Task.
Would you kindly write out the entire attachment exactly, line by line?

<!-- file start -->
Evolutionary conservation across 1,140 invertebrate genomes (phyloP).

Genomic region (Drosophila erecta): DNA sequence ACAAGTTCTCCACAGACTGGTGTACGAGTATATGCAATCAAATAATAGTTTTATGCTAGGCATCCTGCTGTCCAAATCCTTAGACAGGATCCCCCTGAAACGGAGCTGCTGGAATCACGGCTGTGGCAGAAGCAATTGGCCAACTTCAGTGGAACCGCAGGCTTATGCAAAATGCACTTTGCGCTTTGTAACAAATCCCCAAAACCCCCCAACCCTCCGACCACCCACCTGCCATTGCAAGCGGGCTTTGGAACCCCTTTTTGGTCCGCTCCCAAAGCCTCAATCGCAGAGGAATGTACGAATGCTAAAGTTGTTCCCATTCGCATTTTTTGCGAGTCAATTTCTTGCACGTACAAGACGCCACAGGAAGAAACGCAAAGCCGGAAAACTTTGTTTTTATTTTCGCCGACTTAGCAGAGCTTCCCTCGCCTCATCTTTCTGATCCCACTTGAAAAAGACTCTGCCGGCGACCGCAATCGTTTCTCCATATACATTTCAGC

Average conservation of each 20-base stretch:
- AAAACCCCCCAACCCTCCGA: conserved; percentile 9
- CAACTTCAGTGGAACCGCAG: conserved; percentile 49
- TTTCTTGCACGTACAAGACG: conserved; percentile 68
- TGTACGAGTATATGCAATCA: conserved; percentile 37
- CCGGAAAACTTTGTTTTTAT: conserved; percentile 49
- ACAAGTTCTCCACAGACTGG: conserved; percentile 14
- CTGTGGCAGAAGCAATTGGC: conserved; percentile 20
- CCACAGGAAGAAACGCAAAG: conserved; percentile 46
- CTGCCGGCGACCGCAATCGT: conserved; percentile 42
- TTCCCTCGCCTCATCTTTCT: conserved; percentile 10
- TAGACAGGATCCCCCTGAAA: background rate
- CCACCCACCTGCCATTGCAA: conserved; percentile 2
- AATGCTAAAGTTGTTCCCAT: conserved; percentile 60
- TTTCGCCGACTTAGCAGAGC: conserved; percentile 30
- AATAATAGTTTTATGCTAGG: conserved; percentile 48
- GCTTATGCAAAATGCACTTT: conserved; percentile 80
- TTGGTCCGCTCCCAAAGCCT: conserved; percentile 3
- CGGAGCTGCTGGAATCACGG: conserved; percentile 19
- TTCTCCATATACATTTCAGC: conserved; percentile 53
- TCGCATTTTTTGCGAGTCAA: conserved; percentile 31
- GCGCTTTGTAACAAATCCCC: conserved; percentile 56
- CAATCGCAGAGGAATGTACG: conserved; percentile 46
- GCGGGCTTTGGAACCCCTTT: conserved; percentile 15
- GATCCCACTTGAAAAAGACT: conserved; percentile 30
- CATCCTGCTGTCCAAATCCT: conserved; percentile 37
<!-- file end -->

Evolutionary conservation across 1,140 invertebrate genomes (phyloP).

Genomic region (Drosophila erecta): DNA sequence ACAAGTTCTCCACAGACTGGTGTACGAGTATATGCAATCAAATAATAGTTTTATGCTAGGCATCCTGCTGTCCAAATCCTTAGACAGGATCCCCCTGAAACGGAGCTGCTGGAATCACGGCTGTGGCAGAAGCAATTGGCCAACTTCAGTGGAACCGCAGGCTTATGCAAAATGCACTTTGCGCTTTGTAACAAATCCCCAAAACCCCCCAACCCTCCGACCACCCACCTGCCATTGCAAGCGGGCTTTGGAACCCCTTTTTGGTCCGCTCCCAAAGCCTCAATCGCAGAGGAATGTACGAATGCTAAAGTTGTTCCCATTCGCATTTTTTGCGAGTCAATTTCTTGCACGTACAAGACGCCACAGGAAGAAACGCAAAGCCGGAAAACTTTGTTTTTATTTTCGCCGACTTAGCAGAGCTTCCCTCGCCTCATCTTTCTGATCCCACTTGAAAAAGACTCTGCCGGCGACCGCAATCGTTTCTCCATATACATTTCAGC

Average conservation of each 20-base stretch:
- AAAACCCCCCAACCCTCCGA: conserved; percentile 9
- CAACTTCAGTGGAACCGCAG: conserved; percentile 49
- TTTCTTGCACGTACAAGACG: conserved; percentile 68
- TGTACGAGTATATGCAATCA: conserved; percentile 37
- CCGGAAAACTTTGTTTTTAT: conserved; percentile 49
- ACAAGTTCTCCACAGACTGG: conserved; percentile 14
- CTGTGGCAGAAGCAATTGGC: conserved; percentile 20
- CCACAGGAAGAAACGCAAAG: conserved; percentile 46
- CTGCCGGCGACCGCAATCGT: conserved; percentile 42
- TTCCCTCGCCTCATCTTTCT: conserved; percentile 10
- TAGACAGGATCCCCCTGAAA: background rate
- CCACCCACCTGCCATTGCAA: conserved; percentile 2
- AATGCTAAAGTTGTTCCCAT: conserved; percentile 60
- TTTCGCCGACTTAGCAGAGC: conserved; percentile 30
- AATAATAGTTTTATGCTAGG: conserved; percentile 48
- GCTTATGCAAAATGCACTTT: conserved; percentile 80
- TTGGTCCGCTCCCAAAGCCT: conserved; percentile 3
- CGGAGCTGCTGGAATCACGG: conserved; percentile 19
- TTCTCCATATACATTTCAGC: conserved; percentile 53
- TCGCATTTTTTGCGAGTCAA: conserved; percentile 31
- GCGCTTTGTAACAAATCCCC: conserved; percentile 56
- CAATCGCAGAGGAATGTACG: conserved; percentile 46
- GCGGGCTTTGGAACCCCTTT: conserved; percentile 15
- GATCCCACTTGAAAAAGACT: conserved; percentile 30
- CATCCTGCTGTCCAAATCCT: conserved; percentile 37